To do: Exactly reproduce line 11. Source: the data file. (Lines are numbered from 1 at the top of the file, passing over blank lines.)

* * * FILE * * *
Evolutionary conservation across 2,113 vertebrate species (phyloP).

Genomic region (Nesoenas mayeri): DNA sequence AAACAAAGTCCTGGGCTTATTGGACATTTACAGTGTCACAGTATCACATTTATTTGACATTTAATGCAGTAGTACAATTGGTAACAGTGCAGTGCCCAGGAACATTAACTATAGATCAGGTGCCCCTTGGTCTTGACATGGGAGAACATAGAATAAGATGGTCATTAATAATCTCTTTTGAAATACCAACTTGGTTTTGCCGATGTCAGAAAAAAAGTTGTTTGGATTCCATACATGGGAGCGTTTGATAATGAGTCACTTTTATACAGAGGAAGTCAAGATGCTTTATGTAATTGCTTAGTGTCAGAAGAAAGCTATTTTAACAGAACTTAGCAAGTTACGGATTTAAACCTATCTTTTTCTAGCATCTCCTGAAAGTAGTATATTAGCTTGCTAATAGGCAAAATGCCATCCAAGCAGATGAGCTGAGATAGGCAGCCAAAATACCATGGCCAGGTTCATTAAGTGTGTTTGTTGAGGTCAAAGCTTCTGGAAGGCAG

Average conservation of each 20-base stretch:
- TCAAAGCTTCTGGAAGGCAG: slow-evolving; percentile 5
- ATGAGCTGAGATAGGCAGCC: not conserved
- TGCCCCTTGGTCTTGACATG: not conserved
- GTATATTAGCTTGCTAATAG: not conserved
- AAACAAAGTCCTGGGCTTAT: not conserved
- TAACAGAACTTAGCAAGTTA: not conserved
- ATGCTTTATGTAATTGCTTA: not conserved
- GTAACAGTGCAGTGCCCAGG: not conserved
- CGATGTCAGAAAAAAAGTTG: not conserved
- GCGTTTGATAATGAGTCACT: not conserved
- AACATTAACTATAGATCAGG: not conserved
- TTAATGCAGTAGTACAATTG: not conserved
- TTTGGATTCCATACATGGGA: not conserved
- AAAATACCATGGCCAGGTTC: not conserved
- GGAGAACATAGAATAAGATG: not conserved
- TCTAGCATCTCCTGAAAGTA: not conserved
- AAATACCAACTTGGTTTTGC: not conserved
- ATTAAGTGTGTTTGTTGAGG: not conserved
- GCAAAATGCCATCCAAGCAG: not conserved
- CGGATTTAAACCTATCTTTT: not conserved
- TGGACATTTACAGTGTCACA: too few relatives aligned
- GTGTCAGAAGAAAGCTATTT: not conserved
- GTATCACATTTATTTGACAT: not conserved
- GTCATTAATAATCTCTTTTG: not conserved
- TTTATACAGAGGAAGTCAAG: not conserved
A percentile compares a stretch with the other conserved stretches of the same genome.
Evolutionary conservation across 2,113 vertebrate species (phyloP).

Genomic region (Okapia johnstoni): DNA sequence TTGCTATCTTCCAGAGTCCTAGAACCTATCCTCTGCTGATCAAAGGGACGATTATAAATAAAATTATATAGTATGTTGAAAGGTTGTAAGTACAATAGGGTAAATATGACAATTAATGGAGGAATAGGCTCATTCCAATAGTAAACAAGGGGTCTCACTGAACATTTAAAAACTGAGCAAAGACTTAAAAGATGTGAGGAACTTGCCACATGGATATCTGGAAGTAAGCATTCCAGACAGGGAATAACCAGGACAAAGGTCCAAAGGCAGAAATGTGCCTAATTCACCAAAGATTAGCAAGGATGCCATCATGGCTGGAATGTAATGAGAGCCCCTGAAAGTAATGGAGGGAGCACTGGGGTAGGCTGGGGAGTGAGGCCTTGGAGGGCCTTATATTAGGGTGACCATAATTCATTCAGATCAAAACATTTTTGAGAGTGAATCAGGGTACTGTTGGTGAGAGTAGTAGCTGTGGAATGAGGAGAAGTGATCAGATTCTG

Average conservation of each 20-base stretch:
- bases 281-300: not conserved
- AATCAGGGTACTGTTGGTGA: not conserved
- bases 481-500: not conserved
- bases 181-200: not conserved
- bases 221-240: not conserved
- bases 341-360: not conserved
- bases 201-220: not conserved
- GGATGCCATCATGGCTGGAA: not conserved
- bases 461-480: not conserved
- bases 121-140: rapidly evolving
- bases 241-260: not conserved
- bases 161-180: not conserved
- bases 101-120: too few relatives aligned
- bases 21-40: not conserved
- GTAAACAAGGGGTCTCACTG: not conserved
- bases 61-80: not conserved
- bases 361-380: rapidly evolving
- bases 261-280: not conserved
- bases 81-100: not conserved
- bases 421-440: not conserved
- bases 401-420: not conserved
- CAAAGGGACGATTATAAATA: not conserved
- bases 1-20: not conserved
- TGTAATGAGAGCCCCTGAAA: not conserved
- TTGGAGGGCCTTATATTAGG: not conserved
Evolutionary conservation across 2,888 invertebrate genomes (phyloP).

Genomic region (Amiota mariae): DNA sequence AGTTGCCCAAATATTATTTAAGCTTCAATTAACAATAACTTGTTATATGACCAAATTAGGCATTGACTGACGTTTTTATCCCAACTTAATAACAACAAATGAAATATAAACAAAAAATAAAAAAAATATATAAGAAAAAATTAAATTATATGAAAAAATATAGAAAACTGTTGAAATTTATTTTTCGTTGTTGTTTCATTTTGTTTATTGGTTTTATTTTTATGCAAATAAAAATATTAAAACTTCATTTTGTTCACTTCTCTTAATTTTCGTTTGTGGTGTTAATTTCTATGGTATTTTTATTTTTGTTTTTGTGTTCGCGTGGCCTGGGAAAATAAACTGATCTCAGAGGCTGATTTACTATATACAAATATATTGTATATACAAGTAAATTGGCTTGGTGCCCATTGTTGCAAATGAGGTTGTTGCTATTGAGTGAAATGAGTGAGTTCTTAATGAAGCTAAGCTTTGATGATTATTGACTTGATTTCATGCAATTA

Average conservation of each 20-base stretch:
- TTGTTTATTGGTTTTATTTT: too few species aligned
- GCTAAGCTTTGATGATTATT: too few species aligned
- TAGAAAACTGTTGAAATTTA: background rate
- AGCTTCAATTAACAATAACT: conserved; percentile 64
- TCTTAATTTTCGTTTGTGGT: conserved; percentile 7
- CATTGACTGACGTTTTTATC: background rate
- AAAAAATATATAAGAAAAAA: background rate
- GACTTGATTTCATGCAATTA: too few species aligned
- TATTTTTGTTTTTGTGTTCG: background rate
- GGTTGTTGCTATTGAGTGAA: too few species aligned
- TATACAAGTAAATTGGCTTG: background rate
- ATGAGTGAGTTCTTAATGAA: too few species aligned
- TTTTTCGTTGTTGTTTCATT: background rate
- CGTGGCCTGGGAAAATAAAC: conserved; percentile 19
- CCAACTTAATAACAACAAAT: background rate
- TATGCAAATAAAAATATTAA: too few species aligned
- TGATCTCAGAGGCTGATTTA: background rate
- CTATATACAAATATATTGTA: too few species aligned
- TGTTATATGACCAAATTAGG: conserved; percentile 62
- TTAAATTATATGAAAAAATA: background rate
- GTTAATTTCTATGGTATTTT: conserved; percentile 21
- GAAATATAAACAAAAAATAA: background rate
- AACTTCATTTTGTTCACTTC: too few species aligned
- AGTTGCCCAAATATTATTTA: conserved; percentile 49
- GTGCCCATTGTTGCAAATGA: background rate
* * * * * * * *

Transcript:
- GTAACAGTGCAGTGCCCAGG: not conserved